Romans: theology or history?


The three-horizons

Most traditional theologically-focused interpretive constructs identify only one eschatological horizon in the New Testament: the end of history. According to these schema, almost all eschatological data are to be situated at the end of time.

Andrew Perriman’s narrative-historical method of interpretation, on the other hand, identifies three temporally-distinct eschatological horizons upon which the first Christians placed their hopes. Perriman’s three horizon model prioritizes the historical and political expectations of the early Christians over the ontological and philosophical doctrines prized by theological models (justification by faith, systematic Christian ethics, Trinitarian Christology, etc.). For him, the earliest Christians were not interested in justifying a new vision of God and religion—they were intent on announcing that Israel’s God was about to shape history for his own purposes, first by judging Israel, then by judging the nations.

A summary of the three horizons follows:

The first horizon was the catastrophic War with Rome. Christians understood the destruction of the Temple as divine judgement on an unfaithful Israel and divine vindication of the Christian proclamation.

The second horizon was the establishment God’s concrete rule over the hostile pagan nations of the the Mediterranean. The Roman empire was to be judged and replaced by a Christian polis.

The third horizon was the recreation of heaven and earth. At this final eschatological summit the dead would be raised and final judgement dispensed.

Romans revisited

Given that Paul’s epistle to Rome is perhaps the Biblical book most entrenched in traditional theological readings I want to here tear back the theology and offer a three-horizon historical-political perspective on the book. I will briefly examine a few familiar data points.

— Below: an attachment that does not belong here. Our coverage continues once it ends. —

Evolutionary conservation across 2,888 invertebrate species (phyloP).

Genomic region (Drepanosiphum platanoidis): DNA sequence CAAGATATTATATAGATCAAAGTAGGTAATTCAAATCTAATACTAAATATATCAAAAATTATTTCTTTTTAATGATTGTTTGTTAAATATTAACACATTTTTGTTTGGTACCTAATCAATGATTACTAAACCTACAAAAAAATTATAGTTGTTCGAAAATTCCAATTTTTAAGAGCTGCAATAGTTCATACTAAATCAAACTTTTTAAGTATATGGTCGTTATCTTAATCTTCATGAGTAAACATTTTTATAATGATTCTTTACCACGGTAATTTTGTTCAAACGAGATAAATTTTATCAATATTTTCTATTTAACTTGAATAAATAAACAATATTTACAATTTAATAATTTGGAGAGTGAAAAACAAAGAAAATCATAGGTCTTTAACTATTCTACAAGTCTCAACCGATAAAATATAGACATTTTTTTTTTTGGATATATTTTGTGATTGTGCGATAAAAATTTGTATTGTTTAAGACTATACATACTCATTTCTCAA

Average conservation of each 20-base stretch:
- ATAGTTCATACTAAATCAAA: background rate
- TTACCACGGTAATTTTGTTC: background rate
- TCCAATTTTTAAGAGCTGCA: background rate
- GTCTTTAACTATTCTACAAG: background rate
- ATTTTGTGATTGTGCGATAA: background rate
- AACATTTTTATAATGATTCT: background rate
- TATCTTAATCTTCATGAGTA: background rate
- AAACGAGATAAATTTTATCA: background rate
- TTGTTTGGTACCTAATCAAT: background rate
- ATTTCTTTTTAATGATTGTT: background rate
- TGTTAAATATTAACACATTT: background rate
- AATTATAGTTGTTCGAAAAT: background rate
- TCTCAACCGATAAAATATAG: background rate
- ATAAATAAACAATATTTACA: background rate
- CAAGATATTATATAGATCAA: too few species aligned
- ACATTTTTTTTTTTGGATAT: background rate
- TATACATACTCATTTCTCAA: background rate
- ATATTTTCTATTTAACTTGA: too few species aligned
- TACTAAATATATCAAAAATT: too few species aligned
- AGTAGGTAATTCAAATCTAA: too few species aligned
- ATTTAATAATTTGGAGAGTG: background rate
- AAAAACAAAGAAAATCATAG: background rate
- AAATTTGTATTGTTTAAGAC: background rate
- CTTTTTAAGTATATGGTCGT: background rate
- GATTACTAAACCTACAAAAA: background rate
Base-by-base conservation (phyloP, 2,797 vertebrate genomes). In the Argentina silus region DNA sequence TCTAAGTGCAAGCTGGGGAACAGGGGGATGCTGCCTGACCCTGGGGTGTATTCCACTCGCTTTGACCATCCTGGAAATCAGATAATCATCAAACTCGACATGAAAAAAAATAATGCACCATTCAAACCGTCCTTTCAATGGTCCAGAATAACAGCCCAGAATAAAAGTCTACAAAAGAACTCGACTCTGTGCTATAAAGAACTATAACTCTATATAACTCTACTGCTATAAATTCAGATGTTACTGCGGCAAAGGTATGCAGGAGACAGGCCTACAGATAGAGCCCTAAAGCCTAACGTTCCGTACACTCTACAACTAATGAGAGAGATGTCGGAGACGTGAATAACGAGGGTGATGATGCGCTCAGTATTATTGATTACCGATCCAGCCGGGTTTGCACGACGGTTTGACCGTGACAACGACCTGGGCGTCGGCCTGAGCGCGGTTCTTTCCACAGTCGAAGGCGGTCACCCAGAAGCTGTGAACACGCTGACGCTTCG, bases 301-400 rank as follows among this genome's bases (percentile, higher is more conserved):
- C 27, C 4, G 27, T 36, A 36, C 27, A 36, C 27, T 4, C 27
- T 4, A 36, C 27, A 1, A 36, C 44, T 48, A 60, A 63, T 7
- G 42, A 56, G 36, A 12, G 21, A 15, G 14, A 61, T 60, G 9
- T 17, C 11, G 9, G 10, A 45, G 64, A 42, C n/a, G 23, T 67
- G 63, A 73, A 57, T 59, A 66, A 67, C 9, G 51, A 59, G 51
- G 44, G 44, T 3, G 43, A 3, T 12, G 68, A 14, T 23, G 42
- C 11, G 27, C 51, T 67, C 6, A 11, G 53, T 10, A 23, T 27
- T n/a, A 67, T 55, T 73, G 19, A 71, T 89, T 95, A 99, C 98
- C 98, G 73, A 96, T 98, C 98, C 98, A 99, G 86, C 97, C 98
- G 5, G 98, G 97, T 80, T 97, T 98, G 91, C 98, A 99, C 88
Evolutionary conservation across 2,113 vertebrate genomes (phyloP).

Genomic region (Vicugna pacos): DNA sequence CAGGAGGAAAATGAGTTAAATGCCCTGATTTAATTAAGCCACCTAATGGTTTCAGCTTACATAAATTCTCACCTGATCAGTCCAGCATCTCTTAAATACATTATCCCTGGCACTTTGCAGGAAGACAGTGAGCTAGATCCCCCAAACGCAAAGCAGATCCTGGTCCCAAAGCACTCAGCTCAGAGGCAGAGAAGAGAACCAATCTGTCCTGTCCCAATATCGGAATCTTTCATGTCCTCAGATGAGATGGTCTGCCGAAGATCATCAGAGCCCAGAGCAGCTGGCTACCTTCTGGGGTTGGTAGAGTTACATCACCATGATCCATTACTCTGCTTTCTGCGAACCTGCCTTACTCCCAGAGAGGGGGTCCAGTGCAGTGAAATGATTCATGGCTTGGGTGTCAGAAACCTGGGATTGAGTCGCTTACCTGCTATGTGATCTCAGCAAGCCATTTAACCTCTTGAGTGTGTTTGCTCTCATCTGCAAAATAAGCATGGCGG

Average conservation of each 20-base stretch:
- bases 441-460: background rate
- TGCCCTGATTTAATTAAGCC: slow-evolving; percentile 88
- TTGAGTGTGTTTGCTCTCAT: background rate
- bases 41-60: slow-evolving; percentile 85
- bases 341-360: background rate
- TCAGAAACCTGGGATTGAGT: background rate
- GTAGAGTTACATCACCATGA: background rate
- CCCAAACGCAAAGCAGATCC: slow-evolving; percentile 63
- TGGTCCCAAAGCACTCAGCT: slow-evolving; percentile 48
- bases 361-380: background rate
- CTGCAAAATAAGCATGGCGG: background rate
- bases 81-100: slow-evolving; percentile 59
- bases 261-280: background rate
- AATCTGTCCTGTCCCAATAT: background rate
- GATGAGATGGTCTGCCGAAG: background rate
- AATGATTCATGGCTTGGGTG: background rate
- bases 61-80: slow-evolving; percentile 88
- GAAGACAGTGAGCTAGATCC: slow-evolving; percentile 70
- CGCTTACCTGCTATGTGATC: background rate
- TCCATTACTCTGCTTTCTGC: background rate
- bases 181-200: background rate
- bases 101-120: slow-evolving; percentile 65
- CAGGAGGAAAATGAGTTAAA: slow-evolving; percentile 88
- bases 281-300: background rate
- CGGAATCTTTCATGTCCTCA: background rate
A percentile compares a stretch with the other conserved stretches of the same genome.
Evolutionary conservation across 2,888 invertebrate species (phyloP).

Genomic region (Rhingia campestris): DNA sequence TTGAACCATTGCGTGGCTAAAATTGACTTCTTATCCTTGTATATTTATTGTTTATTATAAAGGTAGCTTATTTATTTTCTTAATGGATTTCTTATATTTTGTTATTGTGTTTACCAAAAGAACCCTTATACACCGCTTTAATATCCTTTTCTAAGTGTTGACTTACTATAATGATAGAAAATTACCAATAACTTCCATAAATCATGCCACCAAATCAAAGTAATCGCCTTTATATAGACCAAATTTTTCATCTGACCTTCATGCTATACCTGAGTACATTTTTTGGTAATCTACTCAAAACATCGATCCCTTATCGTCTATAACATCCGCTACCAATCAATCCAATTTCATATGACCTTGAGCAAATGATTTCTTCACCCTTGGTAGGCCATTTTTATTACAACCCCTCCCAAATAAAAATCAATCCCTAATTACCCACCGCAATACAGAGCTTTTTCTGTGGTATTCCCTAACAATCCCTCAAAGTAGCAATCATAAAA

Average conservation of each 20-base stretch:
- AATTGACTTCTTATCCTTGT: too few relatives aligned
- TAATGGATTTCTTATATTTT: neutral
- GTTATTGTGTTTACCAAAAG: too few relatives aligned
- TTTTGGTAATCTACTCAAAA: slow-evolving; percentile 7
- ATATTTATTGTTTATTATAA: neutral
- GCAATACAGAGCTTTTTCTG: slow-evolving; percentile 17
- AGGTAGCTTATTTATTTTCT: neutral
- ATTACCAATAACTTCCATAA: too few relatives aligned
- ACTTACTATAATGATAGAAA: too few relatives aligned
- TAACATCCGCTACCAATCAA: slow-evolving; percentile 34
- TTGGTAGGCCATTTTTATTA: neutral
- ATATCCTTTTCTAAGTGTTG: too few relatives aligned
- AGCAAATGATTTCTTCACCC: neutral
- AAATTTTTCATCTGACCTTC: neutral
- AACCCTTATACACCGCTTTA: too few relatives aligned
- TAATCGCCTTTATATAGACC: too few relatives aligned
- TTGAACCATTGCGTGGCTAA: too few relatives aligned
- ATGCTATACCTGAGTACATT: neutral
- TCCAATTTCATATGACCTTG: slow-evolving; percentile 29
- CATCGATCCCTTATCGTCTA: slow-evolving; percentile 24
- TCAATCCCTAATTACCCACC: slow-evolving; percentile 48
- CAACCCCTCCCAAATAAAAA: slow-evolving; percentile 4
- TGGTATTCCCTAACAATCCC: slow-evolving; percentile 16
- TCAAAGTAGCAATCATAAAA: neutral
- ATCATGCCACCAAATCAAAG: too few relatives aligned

The Righteous shall live by faith

For in it the righteousness of God is revealed from faith for faith, as it is written, ‘The righteous shall live by faith’ (Romans 1:17).

The righteousness of God is the centerpiece of Paul’s message. Contemporary discussion of this verse largely addresses the identity of “the righteous:” Does Paul refer specifically to Christ or more broadly to the believer?

The question shrinks in importance when we consider that Paul is not inventing a radically new context for this quotation from Habakkuk but reading it according to politically-concerned Jewish categories.

In its context, Habakkuk 1-2 deals with the Babylonian conquest of Jerusalem. For the prophet this upheaval constitutes God’s wrath against Israel. Foreseeing the annihilation of Israel, the prophet intercedes on the people’s behalf. He complains that God is unjust to allow the arrogant Babylonians to destroy nations as they please. In response, God promises that the righteous will live (survive) by pistis (covenant fidelity). Thus God assures Habakkuk that he remains in control to both judge Jerusalem and to save it. In fact, God continues, divine justice will find the proud Babylonians in due time.

Paul then transposes this credo from Habakkuk into his own eschatological context. Paul’s righteous gentiles churches too would live by faith in a historical-political fashion. Just as a faithful remnant of Judah was restored to the land after the Babylonian crisis, the churches would survive the divine wrath that was coming “first for the Jew and then the Greek.” The wrath and salvation to come would be just as historical and political in nature as they were for Habakkuk.